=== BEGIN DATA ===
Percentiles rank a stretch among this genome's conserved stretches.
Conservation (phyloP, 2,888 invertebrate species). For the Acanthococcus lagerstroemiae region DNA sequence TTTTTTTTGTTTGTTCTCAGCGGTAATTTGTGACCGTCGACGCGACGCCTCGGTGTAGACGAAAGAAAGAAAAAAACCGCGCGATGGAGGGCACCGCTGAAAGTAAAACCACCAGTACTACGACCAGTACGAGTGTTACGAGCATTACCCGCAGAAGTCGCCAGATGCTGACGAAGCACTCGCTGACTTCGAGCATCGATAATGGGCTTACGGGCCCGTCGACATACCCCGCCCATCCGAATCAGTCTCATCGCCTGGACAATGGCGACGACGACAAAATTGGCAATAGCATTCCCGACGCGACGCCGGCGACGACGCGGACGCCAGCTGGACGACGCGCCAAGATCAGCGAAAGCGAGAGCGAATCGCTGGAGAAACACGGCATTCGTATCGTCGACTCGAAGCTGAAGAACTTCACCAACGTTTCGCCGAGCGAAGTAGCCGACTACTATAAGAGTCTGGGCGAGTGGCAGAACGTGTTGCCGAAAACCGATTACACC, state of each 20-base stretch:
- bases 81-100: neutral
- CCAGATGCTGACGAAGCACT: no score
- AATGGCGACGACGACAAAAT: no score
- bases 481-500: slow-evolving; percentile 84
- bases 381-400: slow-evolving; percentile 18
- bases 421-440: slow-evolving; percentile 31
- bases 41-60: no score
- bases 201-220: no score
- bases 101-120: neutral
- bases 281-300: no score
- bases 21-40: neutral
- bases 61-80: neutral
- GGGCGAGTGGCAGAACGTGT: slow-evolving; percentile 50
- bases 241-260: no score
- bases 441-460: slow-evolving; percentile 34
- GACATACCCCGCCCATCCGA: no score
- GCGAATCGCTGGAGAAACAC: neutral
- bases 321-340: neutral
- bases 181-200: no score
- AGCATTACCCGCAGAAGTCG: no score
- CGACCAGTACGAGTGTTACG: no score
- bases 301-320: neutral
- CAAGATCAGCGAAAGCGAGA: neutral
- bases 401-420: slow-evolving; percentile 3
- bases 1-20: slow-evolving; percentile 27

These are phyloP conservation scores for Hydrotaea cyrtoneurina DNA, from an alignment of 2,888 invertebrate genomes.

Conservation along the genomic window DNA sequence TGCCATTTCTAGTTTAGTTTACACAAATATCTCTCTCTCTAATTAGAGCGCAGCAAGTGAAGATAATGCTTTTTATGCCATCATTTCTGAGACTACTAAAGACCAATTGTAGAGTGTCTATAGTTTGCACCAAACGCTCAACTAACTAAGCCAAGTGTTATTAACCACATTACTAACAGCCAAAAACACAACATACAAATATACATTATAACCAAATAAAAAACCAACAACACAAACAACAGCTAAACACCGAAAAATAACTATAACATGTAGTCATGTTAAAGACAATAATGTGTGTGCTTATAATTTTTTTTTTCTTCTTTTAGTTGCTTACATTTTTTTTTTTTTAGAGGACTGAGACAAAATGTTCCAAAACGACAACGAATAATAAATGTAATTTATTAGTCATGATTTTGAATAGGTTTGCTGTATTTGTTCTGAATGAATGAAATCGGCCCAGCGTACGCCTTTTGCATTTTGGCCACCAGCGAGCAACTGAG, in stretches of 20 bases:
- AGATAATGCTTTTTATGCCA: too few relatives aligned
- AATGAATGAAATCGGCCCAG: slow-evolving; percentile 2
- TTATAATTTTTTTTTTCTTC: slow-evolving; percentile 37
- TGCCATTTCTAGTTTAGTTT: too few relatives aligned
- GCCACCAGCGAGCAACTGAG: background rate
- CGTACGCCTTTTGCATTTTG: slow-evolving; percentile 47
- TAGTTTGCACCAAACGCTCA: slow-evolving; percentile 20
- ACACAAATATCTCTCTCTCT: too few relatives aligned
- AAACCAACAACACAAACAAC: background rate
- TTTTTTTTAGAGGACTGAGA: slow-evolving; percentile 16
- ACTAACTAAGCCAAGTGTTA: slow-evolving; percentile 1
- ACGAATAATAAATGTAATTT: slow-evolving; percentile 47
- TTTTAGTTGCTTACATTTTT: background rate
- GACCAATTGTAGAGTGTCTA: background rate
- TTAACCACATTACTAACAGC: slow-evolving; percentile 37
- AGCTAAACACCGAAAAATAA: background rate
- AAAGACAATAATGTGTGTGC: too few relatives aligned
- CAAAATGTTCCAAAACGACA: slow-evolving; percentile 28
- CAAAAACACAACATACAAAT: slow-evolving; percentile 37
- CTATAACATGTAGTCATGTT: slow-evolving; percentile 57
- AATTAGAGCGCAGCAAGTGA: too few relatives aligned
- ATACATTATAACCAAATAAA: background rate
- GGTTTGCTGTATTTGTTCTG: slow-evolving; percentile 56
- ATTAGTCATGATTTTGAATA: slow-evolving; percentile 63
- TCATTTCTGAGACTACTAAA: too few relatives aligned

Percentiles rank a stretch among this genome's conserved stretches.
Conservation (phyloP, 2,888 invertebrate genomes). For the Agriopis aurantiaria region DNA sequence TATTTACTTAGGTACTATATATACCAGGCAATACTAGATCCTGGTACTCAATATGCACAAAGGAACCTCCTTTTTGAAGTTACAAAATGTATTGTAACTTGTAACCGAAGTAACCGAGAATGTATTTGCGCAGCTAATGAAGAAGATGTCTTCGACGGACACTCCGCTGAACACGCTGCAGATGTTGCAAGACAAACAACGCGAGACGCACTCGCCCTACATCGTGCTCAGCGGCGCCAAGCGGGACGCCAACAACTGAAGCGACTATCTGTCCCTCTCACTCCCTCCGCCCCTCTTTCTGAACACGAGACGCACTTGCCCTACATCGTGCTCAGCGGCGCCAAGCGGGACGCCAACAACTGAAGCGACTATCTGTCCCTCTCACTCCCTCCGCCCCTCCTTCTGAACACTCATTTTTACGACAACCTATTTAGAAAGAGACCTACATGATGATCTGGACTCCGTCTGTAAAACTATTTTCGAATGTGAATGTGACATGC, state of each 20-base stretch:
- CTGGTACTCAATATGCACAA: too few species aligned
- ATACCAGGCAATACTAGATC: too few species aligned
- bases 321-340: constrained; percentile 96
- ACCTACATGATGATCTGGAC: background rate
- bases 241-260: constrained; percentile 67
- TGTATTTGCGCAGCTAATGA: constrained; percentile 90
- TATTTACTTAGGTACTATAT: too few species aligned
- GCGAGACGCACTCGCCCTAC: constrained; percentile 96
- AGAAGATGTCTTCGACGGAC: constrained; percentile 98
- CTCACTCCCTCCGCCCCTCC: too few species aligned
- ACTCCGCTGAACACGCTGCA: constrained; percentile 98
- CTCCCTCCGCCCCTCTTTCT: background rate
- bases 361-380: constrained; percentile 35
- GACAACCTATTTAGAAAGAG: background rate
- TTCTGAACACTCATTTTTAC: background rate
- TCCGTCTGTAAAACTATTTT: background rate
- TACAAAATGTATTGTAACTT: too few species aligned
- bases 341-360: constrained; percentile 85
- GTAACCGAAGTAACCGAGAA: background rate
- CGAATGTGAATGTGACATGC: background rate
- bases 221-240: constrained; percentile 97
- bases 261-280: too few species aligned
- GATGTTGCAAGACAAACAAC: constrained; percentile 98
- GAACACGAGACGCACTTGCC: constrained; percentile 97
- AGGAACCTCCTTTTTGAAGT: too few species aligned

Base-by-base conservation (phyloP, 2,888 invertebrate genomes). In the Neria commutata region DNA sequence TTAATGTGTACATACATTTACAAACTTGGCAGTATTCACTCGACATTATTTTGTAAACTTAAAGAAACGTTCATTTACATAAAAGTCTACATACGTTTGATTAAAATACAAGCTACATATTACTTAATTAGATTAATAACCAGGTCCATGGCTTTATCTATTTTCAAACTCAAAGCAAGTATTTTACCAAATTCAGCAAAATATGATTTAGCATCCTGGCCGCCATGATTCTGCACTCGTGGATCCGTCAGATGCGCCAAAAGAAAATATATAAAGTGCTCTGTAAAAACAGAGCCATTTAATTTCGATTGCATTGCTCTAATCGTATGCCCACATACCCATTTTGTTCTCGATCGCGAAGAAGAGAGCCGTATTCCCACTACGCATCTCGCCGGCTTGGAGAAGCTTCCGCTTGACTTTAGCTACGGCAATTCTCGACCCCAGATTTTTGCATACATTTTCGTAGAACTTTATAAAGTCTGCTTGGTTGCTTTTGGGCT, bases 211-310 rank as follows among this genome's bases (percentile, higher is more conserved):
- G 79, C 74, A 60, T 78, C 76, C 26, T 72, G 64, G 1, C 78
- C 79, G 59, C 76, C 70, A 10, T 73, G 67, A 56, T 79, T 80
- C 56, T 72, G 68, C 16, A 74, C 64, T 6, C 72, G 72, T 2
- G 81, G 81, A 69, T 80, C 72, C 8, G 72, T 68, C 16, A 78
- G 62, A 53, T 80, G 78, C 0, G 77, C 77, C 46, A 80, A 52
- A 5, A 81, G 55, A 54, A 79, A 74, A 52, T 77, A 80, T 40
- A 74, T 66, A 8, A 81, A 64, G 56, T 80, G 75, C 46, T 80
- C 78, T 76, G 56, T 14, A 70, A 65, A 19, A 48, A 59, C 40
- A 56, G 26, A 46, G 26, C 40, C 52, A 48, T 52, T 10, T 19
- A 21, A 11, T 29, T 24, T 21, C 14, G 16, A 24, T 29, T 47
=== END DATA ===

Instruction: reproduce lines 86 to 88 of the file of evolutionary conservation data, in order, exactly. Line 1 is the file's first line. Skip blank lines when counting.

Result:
- G 81, G 81, A 69, T 80, C 72, C 8, G 72, T 68, C 16, A 78
- G 62, A 53, T 80, G 78, C 0, G 77, C 77, C 46, A 80, A 52
- A 5, A 81, G 55, A 54, A 79, A 74, A 52, T 77, A 80, T 40